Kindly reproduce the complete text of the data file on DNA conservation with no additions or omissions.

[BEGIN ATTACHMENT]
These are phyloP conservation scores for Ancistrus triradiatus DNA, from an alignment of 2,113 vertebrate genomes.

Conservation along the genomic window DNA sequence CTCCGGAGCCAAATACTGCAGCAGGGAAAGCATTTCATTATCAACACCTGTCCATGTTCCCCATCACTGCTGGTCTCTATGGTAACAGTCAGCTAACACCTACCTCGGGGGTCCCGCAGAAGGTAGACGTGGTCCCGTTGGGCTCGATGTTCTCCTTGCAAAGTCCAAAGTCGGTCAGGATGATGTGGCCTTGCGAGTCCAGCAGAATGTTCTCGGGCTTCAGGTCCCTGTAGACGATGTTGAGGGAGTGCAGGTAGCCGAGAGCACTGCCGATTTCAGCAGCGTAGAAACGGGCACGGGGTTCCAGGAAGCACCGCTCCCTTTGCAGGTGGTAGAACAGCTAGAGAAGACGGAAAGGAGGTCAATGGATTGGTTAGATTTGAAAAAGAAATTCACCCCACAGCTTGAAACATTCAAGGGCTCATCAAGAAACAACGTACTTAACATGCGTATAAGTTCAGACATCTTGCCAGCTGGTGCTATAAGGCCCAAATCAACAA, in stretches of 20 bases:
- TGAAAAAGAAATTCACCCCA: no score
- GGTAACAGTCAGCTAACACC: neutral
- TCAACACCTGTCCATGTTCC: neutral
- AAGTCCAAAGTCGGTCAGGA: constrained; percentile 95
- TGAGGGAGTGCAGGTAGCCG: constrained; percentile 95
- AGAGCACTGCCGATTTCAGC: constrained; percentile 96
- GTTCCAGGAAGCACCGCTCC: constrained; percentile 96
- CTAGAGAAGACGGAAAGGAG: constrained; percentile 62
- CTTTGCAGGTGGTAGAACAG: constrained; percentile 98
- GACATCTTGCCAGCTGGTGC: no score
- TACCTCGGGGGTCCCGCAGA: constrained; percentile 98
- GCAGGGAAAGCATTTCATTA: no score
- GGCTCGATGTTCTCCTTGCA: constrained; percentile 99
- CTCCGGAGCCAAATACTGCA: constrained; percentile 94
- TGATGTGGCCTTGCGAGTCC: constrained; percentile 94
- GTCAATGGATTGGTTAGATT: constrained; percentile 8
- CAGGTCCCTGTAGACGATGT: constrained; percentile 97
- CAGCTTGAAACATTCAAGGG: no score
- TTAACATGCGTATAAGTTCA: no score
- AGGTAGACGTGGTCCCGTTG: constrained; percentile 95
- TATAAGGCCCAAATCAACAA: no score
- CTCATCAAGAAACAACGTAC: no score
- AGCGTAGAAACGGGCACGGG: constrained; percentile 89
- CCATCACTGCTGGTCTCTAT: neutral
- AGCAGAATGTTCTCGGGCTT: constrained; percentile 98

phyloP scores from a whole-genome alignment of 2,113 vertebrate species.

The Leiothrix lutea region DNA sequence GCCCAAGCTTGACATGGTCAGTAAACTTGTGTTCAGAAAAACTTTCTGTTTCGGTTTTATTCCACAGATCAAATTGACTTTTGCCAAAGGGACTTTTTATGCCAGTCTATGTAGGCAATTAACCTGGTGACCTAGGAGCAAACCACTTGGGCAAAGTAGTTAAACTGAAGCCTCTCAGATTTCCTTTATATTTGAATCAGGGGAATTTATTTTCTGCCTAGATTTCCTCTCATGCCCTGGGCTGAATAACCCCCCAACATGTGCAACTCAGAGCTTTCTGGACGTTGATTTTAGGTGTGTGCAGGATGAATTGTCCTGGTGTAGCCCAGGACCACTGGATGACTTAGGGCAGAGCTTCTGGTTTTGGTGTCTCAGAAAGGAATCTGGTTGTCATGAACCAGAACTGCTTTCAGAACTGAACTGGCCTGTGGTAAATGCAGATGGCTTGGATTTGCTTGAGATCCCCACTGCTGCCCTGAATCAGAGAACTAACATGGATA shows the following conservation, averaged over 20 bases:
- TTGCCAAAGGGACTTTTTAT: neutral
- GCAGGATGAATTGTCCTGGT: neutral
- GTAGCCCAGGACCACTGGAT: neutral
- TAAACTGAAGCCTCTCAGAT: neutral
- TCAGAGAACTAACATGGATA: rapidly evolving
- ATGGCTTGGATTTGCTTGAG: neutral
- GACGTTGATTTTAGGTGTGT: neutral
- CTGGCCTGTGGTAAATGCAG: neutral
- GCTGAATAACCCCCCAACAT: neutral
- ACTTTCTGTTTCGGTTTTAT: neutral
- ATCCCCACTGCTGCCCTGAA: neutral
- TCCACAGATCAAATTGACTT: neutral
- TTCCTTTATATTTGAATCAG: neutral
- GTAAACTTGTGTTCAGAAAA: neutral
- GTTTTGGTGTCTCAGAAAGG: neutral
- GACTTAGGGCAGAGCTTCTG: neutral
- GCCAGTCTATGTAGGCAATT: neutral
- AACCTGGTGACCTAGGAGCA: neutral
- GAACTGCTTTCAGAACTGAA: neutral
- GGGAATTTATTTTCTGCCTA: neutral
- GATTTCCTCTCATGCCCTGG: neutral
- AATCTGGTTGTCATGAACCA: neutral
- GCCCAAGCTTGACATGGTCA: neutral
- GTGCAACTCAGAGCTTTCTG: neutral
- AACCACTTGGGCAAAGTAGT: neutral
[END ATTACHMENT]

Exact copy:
These are phyloP conservation scores for Ancistrus triradiatus DNA, from an alignment of 2,113 vertebrate genomes.

Conservation along the genomic window DNA sequence CTCCGGAGCCAAATACTGCAGCAGGGAAAGCATTTCATTATCAACACCTGTCCATGTTCCCCATCACTGCTGGTCTCTATGGTAACAGTCAGCTAACACCTACCTCGGGGGTCCCGCAGAAGGTAGACGTGGTCCCGTTGGGCTCGATGTTCTCCTTGCAAAGTCCAAAGTCGGTCAGGATGATGTGGCCTTGCGAGTCCAGCAGAATGTTCTCGGGCTTCAGGTCCCTGTAGACGATGTTGAGGGAGTGCAGGTAGCCGAGAGCACTGCCGATTTCAGCAGCGTAGAAACGGGCACGGGGTTCCAGGAAGCACCGCTCCCTTTGCAGGTGGTAGAACAGCTAGAGAAGACGGAAAGGAGGTCAATGGATTGGTTAGATTTGAAAAAGAAATTCACCCCACAGCTTGAAACATTCAAGGGCTCATCAAGAAACAACGTACTTAACATGCGTATAAGTTCAGACATCTTGCCAGCTGGTGCTATAAGGCCCAAATCAACAA, in stretches of 20 bases:
- TGAAAAAGAAATTCACCCCA: no score
- GGTAACAGTCAGCTAACACC: neutral
- TCAACACCTGTCCATGTTCC: neutral
- AAGTCCAAAGTCGGTCAGGA: constrained; percentile 95
- TGAGGGAGTGCAGGTAGCCG: constrained; percentile 95
- AGAGCACTGCCGATTTCAGC: constrained; percentile 96
- GTTCCAGGAAGCACCGCTCC: constrained; percentile 96
- CTAGAGAAGACGGAAAGGAG: constrained; percentile 62
- CTTTGCAGGTGGTAGAACAG: constrained; percentile 98
- GACATCTTGCCAGCTGGTGC: no score
- TACCTCGGGGGTCCCGCAGA: constrained; percentile 98
- GCAGGGAAAGCATTTCATTA: no score
- GGCTCGATGTTCTCCTTGCA: constrained; percentile 99
- CTCCGGAGCCAAATACTGCA: constrained; percentile 94
- TGATGTGGCCTTGCGAGTCC: constrained; percentile 94
- GTCAATGGATTGGTTAGATT: constrained; percentile 8
- CAGGTCCCTGTAGACGATGT: constrained; percentile 97
- CAGCTTGAAACATTCAAGGG: no score
- TTAACATGCGTATAAGTTCA: no score
- AGGTAGACGTGGTCCCGTTG: constrained; percentile 95
- TATAAGGCCCAAATCAACAA: no score
- CTCATCAAGAAACAACGTAC: no score
- AGCGTAGAAACGGGCACGGG: constrained; percentile 89
- CCATCACTGCTGGTCTCTAT: neutral
- AGCAGAATGTTCTCGGGCTT: constrained; percentile 98

phyloP scores from a whole-genome alignment of 2,113 vertebrate species.

The Leiothrix lutea region DNA sequence GCCCAAGCTTGACATGGTCAGTAAACTTGTGTTCAGAAAAACTTTCTGTTTCGGTTTTATTCCACAGATCAAATTGACTTTTGCCAAAGGGACTTTTTATGCCAGTCTATGTAGGCAATTAACCTGGTGACCTAGGAGCAAACCACTTGGGCAAAGTAGTTAAACTGAAGCCTCTCAGATTTCCTTTATATTTGAATCAGGGGAATTTATTTTCTGCCTAGATTTCCTCTCATGCCCTGGGCTGAATAACCCCCCAACATGTGCAACTCAGAGCTTTCTGGACGTTGATTTTAGGTGTGTGCAGGATGAATTGTCCTGGTGTAGCCCAGGACCACTGGATGACTTAGGGCAGAGCTTCTGGTTTTGGTGTCTCAGAAAGGAATCTGGTTGTCATGAACCAGAACTGCTTTCAGAACTGAACTGGCCTGTGGTAAATGCAGATGGCTTGGATTTGCTTGAGATCCCCACTGCTGCCCTGAATCAGAGAACTAACATGGATA shows the following conservation, averaged over 20 bases:
- TTGCCAAAGGGACTTTTTAT: neutral
- GCAGGATGAATTGTCCTGGT: neutral
- GTAGCCCAGGACCACTGGAT: neutral
- TAAACTGAAGCCTCTCAGAT: neutral
- TCAGAGAACTAACATGGATA: rapidly evolving
- ATGGCTTGGATTTGCTTGAG: neutral
- GACGTTGATTTTAGGTGTGT: neutral
- CTGGCCTGTGGTAAATGCAG: neutral
- GCTGAATAACCCCCCAACAT: neutral
- ACTTTCTGTTTCGGTTTTAT: neutral
- ATCCCCACTGCTGCCCTGAA: neutral
- TCCACAGATCAAATTGACTT: neutral
- TTCCTTTATATTTGAATCAG: neutral
- GTAAACTTGTGTTCAGAAAA: neutral
- GTTTTGGTGTCTCAGAAAGG: neutral
- GACTTAGGGCAGAGCTTCTG: neutral
- GCCAGTCTATGTAGGCAATT: neutral
- AACCTGGTGACCTAGGAGCA: neutral
- GAACTGCTTTCAGAACTGAA: neutral
- GGGAATTTATTTTCTGCCTA: neutral
- GATTTCCTCTCATGCCCTGG: neutral
- AATCTGGTTGTCATGAACCA: neutral
- GCCCAAGCTTGACATGGTCA: neutral
- GTGCAACTCAGAGCTTTCTG: neutral
- AACCACTTGGGCAAAGTAGT: neutral